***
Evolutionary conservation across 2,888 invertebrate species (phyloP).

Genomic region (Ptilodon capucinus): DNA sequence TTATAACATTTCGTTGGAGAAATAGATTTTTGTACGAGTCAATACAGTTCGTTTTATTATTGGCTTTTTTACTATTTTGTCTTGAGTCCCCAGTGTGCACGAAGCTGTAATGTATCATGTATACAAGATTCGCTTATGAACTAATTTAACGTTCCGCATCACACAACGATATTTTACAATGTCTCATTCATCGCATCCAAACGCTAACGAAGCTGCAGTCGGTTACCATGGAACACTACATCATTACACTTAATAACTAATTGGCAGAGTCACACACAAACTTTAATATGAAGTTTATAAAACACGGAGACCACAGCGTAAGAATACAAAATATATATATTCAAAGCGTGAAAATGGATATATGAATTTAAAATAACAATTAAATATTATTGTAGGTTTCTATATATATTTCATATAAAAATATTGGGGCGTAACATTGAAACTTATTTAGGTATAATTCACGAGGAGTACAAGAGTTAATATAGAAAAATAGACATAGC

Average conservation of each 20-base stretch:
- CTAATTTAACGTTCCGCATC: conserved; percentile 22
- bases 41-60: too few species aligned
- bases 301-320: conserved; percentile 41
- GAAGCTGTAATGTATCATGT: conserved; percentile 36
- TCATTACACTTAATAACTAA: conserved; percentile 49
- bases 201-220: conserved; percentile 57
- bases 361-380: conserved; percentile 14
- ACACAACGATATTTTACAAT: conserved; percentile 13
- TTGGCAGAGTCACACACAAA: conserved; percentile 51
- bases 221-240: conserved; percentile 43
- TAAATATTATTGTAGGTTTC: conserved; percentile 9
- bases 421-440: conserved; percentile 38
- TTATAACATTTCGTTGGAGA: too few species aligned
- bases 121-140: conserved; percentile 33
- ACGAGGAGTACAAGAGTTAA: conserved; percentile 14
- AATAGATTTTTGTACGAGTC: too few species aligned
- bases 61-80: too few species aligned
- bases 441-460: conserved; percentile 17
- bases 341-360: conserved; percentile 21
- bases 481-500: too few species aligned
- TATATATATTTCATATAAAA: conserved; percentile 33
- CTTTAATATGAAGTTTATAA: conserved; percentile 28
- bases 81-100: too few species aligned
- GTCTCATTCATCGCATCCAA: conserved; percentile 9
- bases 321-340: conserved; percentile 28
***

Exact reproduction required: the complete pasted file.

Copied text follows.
Evolutionary conservation across 2,888 invertebrate species (phyloP).

Genomic region (Ptilodon capucinus): DNA sequence TTATAACATTTCGTTGGAGAAATAGATTTTTGTACGAGTCAATACAGTTCGTTTTATTATTGGCTTTTTTACTATTTTGTCTTGAGTCCCCAGTGTGCACGAAGCTGTAATGTATCATGTATACAAGATTCGCTTATGAACTAATTTAACGTTCCGCATCACACAACGATATTTTACAATGTCTCATTCATCGCATCCAAACGCTAACGAAGCTGCAGTCGGTTACCATGGAACACTACATCATTACACTTAATAACTAATTGGCAGAGTCACACACAAACTTTAATATGAAGTTTATAAAACACGGAGACCACAGCGTAAGAATACAAAATATATATATTCAAAGCGTGAAAATGGATATATGAATTTAAAATAACAATTAAATATTATTGTAGGTTTCTATATATATTTCATATAAAAATATTGGGGCGTAACATTGAAACTTATTTAGGTATAATTCACGAGGAGTACAAGAGTTAATATAGAAAAATAGACATAGC

Average conservation of each 20-base stretch:
- CTAATTTAACGTTCCGCATC: conserved; percentile 22
- bases 41-60: too few species aligned
- bases 301-320: conserved; percentile 41
- GAAGCTGTAATGTATCATGT: conserved; percentile 36
- TCATTACACTTAATAACTAA: conserved; percentile 49
- bases 201-220: conserved; percentile 57
- bases 361-380: conserved; percentile 14
- ACACAACGATATTTTACAAT: conserved; percentile 13
- TTGGCAGAGTCACACACAAA: conserved; percentile 51
- bases 221-240: conserved; percentile 43
- TAAATATTATTGTAGGTTTC: conserved; percentile 9
- bases 421-440: conserved; percentile 38
- TTATAACATTTCGTTGGAGA: too few species aligned
- bases 121-140: conserved; percentile 33
- ACGAGGAGTACAAGAGTTAA: conserved; percentile 14
- AATAGATTTTTGTACGAGTC: too few species aligned
- bases 61-80: too few species aligned
- bases 441-460: conserved; percentile 17
- bases 341-360: conserved; percentile 21
- bases 481-500: too few species aligned
- TATATATATTTCATATAAAA: conserved; percentile 33
- CTTTAATATGAAGTTTATAA: conserved; percentile 28
- bases 81-100: too few species aligned
- GTCTCATTCATCGCATCCAA: conserved; percentile 9
- bases 321-340: conserved; percentile 28